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  4. As a reader I can tell you that the whole (first book for free thing) works on me. At least four times now I’ve read a free book by an indie author then paid for three to five more books by them to finish up the series. Off the top of my head there was the Mageborn books by Michael G. Manning and the Bill the Vampire books by Rick Gualtieri in both cases I’ve purchased five books from each of them and I continue to read anything they put out. So I think it’s a sound strategy.

    Liked by 1 person

  5. I have never written professionally and don’t know that I will be ever good enough that I will. But can’t a book author put their book on GoodReads/BookBub/EHabit for free for about a week to get people to read it and make comments and ratings, then put it up for sale. Price depending on the ratings? Just wondered.

    Liked by 1 person

    1. If authors aren’t already doing that, they definitely should. I imagine some readers might be turned off by that approach (‘I have to PAY for something that was free a week ago?!’), but it’s a great incentive for readers to keep up with their favorite authors.

      Although, I imagine it would only work for newer authors, as someone who has an established following would bring in more cash on the initial release of a new title.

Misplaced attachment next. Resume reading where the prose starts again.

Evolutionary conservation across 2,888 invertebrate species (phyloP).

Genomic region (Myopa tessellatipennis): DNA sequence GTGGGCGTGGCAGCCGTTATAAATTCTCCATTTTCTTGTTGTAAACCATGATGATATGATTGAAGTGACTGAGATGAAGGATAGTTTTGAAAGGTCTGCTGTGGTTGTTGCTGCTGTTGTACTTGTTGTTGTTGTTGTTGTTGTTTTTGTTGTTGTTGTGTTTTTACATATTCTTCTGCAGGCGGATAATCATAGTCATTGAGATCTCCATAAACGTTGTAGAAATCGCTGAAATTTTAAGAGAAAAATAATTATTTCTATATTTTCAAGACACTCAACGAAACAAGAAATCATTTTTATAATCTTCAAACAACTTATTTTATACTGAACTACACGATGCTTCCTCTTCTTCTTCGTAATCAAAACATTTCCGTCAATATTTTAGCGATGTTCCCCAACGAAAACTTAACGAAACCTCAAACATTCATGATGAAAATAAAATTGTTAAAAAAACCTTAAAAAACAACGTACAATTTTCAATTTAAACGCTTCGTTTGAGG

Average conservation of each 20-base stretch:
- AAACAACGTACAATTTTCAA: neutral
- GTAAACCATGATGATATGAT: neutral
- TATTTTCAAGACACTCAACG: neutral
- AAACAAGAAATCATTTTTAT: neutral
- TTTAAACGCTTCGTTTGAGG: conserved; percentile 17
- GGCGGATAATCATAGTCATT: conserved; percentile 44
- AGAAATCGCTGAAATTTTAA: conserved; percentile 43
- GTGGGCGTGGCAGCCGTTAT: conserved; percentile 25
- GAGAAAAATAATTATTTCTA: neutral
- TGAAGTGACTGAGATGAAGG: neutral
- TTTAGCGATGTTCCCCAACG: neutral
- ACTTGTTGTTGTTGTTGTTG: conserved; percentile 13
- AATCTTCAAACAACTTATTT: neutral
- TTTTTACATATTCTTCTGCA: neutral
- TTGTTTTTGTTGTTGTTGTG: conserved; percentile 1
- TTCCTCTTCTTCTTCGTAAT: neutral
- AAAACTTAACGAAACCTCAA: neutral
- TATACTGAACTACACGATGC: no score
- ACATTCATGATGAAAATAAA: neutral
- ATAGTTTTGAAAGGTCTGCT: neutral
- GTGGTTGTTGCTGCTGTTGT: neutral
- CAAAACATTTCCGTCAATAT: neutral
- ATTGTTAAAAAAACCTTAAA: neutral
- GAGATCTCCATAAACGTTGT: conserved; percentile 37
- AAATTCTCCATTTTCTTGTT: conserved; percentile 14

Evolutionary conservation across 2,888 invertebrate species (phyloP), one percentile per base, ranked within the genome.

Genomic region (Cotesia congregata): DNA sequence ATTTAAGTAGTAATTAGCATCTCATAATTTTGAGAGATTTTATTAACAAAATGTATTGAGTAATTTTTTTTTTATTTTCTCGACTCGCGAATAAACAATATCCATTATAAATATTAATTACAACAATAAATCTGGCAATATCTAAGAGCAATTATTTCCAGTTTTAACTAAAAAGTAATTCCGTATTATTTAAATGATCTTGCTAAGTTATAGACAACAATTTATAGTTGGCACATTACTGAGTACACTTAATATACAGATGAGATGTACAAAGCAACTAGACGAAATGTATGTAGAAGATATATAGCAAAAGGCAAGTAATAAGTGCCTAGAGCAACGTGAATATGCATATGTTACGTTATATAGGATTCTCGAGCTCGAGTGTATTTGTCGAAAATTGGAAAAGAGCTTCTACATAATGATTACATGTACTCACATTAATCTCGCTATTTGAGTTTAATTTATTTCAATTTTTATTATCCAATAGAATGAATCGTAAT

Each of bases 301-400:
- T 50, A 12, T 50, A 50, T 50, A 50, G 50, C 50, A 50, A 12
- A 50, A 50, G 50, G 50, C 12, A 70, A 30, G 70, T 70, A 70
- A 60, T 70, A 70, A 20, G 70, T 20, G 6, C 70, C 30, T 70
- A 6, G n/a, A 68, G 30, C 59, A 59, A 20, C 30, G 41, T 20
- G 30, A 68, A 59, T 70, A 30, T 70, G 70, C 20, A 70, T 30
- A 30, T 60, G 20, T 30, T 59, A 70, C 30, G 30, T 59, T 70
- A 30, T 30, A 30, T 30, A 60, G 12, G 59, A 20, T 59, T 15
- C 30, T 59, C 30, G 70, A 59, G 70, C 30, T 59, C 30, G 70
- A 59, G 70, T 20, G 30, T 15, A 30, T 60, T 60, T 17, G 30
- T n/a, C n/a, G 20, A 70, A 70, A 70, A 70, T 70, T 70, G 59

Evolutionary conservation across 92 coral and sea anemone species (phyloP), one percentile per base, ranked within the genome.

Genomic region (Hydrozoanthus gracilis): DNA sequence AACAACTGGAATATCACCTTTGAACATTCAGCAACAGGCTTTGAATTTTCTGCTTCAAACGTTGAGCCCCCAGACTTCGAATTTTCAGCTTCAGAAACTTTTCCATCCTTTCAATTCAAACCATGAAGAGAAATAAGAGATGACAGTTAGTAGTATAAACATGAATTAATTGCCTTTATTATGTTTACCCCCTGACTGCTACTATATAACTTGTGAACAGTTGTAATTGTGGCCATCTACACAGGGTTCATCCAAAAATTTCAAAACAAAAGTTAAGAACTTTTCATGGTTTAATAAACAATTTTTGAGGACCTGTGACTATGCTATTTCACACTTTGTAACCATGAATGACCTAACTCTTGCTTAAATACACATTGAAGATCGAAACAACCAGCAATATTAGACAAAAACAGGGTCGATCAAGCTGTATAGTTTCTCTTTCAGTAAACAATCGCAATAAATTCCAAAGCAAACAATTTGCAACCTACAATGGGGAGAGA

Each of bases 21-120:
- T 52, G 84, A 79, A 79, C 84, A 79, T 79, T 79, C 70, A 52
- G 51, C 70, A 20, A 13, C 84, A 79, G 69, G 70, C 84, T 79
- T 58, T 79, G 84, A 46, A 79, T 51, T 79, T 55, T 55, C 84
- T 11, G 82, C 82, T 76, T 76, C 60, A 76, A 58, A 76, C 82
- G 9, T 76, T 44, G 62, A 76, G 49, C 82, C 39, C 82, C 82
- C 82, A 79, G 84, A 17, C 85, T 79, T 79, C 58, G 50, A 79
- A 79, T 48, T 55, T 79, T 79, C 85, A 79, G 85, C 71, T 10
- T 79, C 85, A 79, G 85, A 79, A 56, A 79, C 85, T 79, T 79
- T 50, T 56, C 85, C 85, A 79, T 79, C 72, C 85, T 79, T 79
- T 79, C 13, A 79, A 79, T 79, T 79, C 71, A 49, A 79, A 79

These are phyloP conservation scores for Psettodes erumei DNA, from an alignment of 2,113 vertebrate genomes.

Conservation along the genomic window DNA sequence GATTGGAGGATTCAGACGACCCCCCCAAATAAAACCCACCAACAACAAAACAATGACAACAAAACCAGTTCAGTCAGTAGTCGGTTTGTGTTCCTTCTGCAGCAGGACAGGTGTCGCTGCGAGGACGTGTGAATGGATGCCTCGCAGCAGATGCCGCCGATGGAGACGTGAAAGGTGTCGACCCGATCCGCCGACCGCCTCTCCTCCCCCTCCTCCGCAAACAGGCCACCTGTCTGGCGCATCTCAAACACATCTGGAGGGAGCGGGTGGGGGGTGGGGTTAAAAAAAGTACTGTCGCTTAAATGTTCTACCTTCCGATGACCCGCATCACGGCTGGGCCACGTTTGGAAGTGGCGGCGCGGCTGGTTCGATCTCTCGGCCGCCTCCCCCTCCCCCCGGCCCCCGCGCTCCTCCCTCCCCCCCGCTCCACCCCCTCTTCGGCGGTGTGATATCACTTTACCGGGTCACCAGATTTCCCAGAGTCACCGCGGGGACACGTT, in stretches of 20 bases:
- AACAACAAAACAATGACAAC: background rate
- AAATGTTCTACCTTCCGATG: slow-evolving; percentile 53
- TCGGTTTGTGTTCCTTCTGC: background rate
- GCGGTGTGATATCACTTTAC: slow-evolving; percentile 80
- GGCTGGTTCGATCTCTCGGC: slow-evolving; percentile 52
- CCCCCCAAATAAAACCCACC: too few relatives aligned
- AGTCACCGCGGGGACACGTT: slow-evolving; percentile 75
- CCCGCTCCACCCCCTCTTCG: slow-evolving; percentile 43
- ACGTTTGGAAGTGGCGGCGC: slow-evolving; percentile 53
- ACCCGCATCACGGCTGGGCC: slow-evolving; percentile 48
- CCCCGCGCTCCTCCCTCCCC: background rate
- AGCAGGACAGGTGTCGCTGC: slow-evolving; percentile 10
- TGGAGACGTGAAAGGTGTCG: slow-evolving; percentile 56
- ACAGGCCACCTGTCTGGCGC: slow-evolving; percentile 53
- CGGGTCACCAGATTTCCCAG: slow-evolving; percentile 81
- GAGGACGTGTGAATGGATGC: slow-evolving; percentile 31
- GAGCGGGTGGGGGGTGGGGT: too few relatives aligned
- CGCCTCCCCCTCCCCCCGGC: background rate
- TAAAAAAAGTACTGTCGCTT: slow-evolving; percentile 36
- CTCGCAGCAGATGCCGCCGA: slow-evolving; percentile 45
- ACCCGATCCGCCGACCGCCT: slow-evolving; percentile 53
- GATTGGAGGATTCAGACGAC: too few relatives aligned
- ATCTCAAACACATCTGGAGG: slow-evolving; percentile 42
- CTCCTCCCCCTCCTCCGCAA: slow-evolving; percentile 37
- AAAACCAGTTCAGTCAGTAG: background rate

Actually, there’s a video of Neil Gaiman discussing the issue of piracy, and how he let one of his books go free for a month. It was pretty interesting, I’ll reply again when I find it.

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  6. I would draw a distinction between working on spec for someone else (a gift to them) & using the first in a series as “bait” for future purchases of subsequent books.

    Writing for someone else – they get the benefit – anything that accrues to the writer is merely supplemental. It may still be worth it (exposure in a noted paper) but never forget they get the principal advantage here.

    If you want to give a gift – great. If you are def getting good exposure/marketing – even better. But you wouldn’t do your day job for free, and I think you should value your writing at least as much.

    Of course I’ve never sold anything, so take anything I say with that in the background 🙂

    Liked by 4 people

    1. “If you want to give a gift – great.” – I think one of the issues Kreider had was that people were always asking him to write for free.

      I don’t know about you, but most people I know don’t ask for gifts.

      Sure, they claim it will give him exposure, but is there a limit on how useful exposure is? Especially when it isn’t under your own terms (they’re asking him to write articles on specific subjects, yes?).

      I have to agree with you, KT. Don’t work for free – everybody needs to eat. I am curious, though, what kind of writing do people give away as gifts? This is a strange idea for me.

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      1. Yeah – I can think of limited situations when you might ‘gift’ writing.

        If you give your stuff away for free, then it’s either because you get something of value in return, you value the relationship, or you don’t value the stuff given.

        Liked by 1 person

      2. “or you don’t value the stuff given.” – I SEE.

        Although, if I don’t value it, it means I’m never going to let it see daylight. My bad writing stays buried (as much as anything can be, I guess).